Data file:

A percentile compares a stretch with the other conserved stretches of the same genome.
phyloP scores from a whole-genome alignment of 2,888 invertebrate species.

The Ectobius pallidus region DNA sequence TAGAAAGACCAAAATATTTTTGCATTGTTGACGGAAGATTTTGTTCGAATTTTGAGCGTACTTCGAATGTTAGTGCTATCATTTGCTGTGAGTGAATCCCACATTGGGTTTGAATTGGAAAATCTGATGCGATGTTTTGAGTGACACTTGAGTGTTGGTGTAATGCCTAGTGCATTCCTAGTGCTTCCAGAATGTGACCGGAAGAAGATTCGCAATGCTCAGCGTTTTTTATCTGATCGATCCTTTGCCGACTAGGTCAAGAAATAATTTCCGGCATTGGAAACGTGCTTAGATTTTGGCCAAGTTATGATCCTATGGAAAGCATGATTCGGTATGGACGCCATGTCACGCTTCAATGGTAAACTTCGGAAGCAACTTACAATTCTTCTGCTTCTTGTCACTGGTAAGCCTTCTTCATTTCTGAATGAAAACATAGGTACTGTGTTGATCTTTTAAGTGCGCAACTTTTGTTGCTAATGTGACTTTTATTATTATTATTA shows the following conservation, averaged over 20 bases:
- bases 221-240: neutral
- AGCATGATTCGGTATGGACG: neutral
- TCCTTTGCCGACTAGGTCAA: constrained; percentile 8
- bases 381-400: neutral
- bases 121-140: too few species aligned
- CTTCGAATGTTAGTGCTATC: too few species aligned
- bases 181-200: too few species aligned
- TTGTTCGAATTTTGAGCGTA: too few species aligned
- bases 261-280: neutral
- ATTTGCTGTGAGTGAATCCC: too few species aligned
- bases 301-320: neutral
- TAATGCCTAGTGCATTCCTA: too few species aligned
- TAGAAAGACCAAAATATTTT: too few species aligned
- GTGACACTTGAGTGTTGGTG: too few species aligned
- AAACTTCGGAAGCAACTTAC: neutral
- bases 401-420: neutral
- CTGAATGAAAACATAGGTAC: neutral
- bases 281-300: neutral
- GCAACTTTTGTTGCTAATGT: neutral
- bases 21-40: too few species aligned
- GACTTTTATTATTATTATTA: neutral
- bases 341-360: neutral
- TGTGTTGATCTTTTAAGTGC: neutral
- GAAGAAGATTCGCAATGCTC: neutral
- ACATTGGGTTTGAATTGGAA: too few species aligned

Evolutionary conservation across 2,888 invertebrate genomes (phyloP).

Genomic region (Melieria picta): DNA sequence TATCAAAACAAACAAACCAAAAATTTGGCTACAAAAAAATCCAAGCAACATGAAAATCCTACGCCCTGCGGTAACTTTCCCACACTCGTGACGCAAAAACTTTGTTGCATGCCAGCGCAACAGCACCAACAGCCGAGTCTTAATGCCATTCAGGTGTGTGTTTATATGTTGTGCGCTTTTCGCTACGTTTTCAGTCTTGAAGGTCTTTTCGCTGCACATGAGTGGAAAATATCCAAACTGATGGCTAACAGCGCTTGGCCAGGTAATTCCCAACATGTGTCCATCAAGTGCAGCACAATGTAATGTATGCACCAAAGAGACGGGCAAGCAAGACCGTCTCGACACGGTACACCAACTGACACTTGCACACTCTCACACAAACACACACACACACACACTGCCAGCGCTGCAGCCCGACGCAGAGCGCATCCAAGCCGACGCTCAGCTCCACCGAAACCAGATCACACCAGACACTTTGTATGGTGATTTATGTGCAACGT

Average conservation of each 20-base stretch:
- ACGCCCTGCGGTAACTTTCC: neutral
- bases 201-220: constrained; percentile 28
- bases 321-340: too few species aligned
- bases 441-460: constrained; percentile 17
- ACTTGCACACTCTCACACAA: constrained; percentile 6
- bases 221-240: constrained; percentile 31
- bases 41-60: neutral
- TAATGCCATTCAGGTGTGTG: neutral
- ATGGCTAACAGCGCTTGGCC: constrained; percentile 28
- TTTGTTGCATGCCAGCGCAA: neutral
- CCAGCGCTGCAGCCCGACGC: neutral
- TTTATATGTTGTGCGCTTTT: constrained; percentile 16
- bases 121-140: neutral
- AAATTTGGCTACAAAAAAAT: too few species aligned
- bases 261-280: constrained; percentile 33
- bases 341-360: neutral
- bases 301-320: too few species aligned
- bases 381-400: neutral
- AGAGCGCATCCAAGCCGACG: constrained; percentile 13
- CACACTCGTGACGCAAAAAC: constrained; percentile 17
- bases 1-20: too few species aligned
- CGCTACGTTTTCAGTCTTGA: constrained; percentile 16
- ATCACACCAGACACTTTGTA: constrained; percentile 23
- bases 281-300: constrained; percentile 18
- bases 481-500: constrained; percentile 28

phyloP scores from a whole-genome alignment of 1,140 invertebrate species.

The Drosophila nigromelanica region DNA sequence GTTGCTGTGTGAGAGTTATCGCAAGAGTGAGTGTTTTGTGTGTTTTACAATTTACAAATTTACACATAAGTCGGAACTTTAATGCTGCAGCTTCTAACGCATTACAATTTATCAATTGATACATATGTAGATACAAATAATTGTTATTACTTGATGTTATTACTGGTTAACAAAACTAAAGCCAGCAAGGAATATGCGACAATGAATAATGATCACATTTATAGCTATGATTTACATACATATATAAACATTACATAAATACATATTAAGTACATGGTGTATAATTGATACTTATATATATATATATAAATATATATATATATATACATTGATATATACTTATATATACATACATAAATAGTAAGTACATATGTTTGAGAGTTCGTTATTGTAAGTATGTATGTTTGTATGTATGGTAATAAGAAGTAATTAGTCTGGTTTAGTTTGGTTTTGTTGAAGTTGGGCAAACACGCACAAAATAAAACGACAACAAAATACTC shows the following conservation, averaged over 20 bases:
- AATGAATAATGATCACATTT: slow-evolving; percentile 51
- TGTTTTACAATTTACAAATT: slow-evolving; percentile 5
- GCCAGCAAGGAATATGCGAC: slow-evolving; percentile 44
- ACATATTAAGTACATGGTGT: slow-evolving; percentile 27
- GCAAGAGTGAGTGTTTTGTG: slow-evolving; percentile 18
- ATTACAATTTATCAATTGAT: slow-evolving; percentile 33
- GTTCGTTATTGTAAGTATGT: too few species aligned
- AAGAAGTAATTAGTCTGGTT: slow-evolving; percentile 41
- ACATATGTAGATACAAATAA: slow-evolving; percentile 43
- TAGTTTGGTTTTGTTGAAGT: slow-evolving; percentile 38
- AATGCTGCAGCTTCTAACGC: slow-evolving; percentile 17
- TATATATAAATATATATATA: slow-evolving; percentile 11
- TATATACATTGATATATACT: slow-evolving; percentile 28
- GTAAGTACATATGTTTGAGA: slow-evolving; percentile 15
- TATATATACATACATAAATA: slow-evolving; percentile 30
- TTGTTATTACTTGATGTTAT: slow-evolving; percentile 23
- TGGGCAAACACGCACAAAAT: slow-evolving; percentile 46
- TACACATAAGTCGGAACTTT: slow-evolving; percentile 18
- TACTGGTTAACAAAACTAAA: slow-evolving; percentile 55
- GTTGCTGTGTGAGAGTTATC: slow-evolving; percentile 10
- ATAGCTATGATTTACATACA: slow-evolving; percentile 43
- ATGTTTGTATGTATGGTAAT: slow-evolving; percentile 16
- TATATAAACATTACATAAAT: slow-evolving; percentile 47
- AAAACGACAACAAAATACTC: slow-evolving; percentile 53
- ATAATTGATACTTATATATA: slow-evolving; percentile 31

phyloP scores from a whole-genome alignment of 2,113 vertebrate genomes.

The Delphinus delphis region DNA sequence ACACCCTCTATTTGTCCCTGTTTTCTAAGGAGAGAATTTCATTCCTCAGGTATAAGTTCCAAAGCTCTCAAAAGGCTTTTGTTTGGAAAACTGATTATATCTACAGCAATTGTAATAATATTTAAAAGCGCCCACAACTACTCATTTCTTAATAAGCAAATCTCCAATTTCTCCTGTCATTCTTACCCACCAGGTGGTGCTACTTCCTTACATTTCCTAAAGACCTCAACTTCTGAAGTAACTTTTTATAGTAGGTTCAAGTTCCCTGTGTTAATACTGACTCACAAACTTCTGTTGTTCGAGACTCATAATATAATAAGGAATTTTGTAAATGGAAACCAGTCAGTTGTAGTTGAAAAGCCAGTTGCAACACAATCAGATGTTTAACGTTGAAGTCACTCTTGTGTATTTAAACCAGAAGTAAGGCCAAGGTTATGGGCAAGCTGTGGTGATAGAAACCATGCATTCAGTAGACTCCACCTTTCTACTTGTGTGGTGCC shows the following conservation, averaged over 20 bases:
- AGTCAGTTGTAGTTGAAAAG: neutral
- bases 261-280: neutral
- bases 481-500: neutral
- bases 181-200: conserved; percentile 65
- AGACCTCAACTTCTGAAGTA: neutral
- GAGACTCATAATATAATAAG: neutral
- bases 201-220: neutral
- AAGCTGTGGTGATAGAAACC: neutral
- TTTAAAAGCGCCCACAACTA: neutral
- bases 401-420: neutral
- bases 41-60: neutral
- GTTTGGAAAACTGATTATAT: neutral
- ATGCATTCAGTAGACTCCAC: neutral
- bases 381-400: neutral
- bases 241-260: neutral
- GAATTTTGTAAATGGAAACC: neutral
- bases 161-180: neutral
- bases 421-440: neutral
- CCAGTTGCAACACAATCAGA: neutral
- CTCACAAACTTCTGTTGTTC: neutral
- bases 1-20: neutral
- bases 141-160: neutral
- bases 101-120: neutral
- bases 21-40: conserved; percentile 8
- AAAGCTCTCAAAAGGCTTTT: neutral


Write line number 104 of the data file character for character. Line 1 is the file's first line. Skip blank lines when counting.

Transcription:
- CCAGTTGCAACACAATCAGA: neutral